Jinja municipality has established a modern solid waste compost management facility. Although the municipality, with support from development partners, has provided garbage skips in a bid to address poor garbage disposal and ensure a clean town, there has been a problem of getting rid of the rubbish
Jinja municipality has established a modern solid waste compost management facility. Although the municipality, with support from development partners, has provided garbage skips in a bid to address poor garbage disposal and ensure a clean town, there has been a problem of getting rid of the rubbish.
The municipality generates about 200 tones of garbage per day. The waste is mostly bio-degradable, and decomposes after a few days. â€œThe volumes of solid waste are fast increasing, but garbage collection and transportation to dumping sites is poorly managed and ineffective. Some dumpsites are inappropriately located, poorly managed and merely cause further adverse effects to the surrounding environment and ultimately to human health,â€ a document on solid waste management in Uganda said.
As a result, the World Bank has provided $350,000 (about sh700m) for modern technology to treat the waste and turn it into compost. The National Environment Management Authority is also building the capacity of municipal councils to manage solid waste as a way of reducing greenhouse gas emissions into the atmosphere.
Jinja municipality is one of the nine municipal councils that have set up solid waste compost plants. Others are Mukono, Soroti, Mbale, Lira, Fort Portal, Kasese, Kabale and Mbarara.
Nine other municipalities will participate in phase II of the project. Earnest Nabihamba, the project coordinator, who is also the Jinja senior environment officer, said: â€œBy creating compost, we reduce carbon dioxide and methane generation. This would be easier if communities sort their waste.â€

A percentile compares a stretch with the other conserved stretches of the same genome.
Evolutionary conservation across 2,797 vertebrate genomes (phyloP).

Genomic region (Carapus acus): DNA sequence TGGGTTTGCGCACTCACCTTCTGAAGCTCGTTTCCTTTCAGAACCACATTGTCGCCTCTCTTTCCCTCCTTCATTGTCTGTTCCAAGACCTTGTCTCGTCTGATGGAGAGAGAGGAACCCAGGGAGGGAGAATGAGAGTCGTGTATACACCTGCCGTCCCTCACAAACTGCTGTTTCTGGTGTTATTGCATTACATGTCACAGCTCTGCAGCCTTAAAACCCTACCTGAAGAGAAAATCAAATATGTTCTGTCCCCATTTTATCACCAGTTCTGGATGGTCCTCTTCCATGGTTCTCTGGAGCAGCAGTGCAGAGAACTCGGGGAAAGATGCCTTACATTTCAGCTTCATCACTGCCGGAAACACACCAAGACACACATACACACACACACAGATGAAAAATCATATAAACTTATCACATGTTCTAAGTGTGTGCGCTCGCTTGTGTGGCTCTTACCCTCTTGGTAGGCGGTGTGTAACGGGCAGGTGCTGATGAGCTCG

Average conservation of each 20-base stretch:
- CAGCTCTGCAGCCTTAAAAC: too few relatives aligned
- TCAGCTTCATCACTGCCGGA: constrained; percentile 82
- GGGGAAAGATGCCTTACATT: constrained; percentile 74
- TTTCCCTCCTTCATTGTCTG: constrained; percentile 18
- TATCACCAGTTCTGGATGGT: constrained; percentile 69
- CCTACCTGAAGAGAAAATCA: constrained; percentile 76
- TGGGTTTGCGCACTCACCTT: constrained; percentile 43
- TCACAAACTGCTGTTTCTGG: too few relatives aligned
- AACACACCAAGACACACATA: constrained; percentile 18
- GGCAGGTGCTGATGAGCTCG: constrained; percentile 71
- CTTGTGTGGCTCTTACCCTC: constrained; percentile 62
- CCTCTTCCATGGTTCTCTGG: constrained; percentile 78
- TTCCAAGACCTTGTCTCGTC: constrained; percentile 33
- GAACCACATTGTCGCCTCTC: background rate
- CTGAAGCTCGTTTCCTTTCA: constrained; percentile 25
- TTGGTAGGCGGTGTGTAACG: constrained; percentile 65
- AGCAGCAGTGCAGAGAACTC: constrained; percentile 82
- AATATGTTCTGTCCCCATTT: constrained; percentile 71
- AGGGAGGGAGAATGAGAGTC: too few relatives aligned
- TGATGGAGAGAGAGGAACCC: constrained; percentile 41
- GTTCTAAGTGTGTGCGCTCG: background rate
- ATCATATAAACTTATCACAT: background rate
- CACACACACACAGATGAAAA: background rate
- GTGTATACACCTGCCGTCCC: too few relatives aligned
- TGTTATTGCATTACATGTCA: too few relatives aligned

He said the project employs about 30 workers. Nabihamba added that the municipality will benefit from three other projects to be implemented with funding from the Carbon Credits Fund through NEMA worth $20,000 (about sh50m). They are the construction of a 10,000-liter water harvesting tank at Masese Primary School, the construction of a health centre II in Danida Walukuba village, and the purchase of 200 charcoal-saving stoves for rural residents.
Wilberforce Kigumba, the site manager, said compost is safe for agriculture and was tested and certified by Makerere University. He observed that with the establishment of a compost plant, the town had become cleaner because garbage collection is done on time.
He, however, warned people who dispose of waste indiscriminately, and appealed to residents to have dustbins at household levels. Kigumba also called upon farmers to make use of the manure, adding that a tone goes for just sh20,000.
Jinja turning waste into manure